Studies of the trace-element, radiogenic-isotope, and noble gas isotope characteristics of mid-ocean ridge basalts (MORBs) and ocean-island basalts (OIBs) reveal the existence of domains within Earth’s mantle that have experienced distinct evolutionary histories (3, 4). Although alternative theories exist [e.g., (5)], most studies suggest that high 3He/4He ratios in some OIBs indicate the existence of relatively undegassed regions in the deep mantle compared to the upper mantle, which retain a greater proportion of their primordial He (6, 7). Helium-isotope (3He/4He) ratios more than 30 times the present-day ratio of Earth’s atmosphere (RA = 1.38 × 10−6) (8) can be found in volcanic rocks from oceanic islands, including Iceland and Hawaii (912). Early Tertiary (60-million-year-old) lavas from Baffin Island and west Greenland, which represent volcanic rocks from the proto/early Iceland mantle plume, contain the highest recorded terrestrial 3He/4He ratios of up to 50 RA (6, 7). These lavas also have Pb and Nd isotopic ratios consistent with primordial mantle ages [4.45 to 4.55 billion years (Ga)] (13), indicating the persistence of an ancient, isolated reservoir in the mantle. The undegassed and primitive nature (14) of this reservoir means that it could preserve Earth’s initial D/H ratio. This study targets mineral-hosted melt inclusions in these rocks in search of this primordial signal.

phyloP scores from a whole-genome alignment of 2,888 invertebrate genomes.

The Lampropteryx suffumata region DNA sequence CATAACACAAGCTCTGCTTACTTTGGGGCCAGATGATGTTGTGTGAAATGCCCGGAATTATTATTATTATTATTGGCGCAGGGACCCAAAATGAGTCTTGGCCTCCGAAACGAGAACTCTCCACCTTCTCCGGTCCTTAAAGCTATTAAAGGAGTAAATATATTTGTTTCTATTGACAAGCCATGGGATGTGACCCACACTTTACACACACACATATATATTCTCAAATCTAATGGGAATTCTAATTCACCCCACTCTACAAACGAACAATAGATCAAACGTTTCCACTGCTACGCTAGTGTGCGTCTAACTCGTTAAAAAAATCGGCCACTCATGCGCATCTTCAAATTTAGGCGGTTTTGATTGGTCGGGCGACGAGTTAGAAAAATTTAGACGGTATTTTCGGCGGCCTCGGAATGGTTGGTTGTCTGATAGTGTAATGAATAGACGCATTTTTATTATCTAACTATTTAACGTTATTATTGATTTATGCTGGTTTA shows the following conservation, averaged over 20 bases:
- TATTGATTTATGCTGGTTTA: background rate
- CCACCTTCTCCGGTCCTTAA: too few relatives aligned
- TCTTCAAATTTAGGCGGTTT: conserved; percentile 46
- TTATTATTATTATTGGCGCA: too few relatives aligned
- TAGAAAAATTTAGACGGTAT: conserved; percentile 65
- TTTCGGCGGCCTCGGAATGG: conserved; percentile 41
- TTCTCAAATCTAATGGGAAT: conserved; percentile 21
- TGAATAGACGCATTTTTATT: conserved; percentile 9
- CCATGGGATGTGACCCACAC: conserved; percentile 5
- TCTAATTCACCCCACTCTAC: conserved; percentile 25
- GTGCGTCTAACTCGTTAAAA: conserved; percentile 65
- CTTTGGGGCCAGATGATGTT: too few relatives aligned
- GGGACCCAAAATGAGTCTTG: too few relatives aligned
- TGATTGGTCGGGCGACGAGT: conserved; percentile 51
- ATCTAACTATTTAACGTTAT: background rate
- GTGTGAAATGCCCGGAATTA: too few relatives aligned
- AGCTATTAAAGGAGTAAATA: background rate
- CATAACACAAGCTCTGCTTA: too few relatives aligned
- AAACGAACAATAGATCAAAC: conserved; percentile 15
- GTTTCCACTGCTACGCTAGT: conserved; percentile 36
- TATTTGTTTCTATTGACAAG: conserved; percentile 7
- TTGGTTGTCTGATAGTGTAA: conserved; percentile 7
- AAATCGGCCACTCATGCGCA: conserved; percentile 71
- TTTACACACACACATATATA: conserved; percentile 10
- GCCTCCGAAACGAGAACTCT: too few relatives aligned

A range of D/H ratios are found on Earth. We compare the ratio of deuterium (2H or D) to hydrogen (1H) relative to Vienna Standard Mean Ocean Water (VSMOW, D/H = 1. 5576 × 10–4) using δD = {[(D/H)unknown/(D/H)VSMOW] – 1} × 1000, in units of parts per thousand [per mil (‰)]. The hydrological cycle fractionates hydrogen, creating glacial ice [standard Greenland Ice Sheet Precipitation δD = –190‰ (15)], ocean water (VSMOW δD = 0‰), and fresh water [δD = 0 to –300‰ (16)] reservoirs. Subduction provides a means to mix water back into the mantle, producing a variation in δD from –126 to +46‰ from slab dehydration and sediment recycling (17, 18). The MORB source appears to be better mixed, with a uniform δD of –60 ± 5‰ (19).

We measured the D/H ratios of olivine-hosted glassy melt inclusions in two depleted picrite samples (basaltic rocks with abundant Mg-rich olivine) from Padloping Island, northwest Baffin Island (20), and in three picrite samples from Iceland’s western and northern rift zones (911). The high forsterite (Fo) contents of these olivines (Fo87-91) suggest crystallization from primitive melts (21). We monitored possible contamination from crustal materials, or meteoric water due to weathering, by measuring the oxygen-isotope ratios of the samples (21). One Icelandic sample shows slightly raised δ18O, indicative of crustal contamination. All other samples fall within the range expected for uncontaminated mantle-derived samples.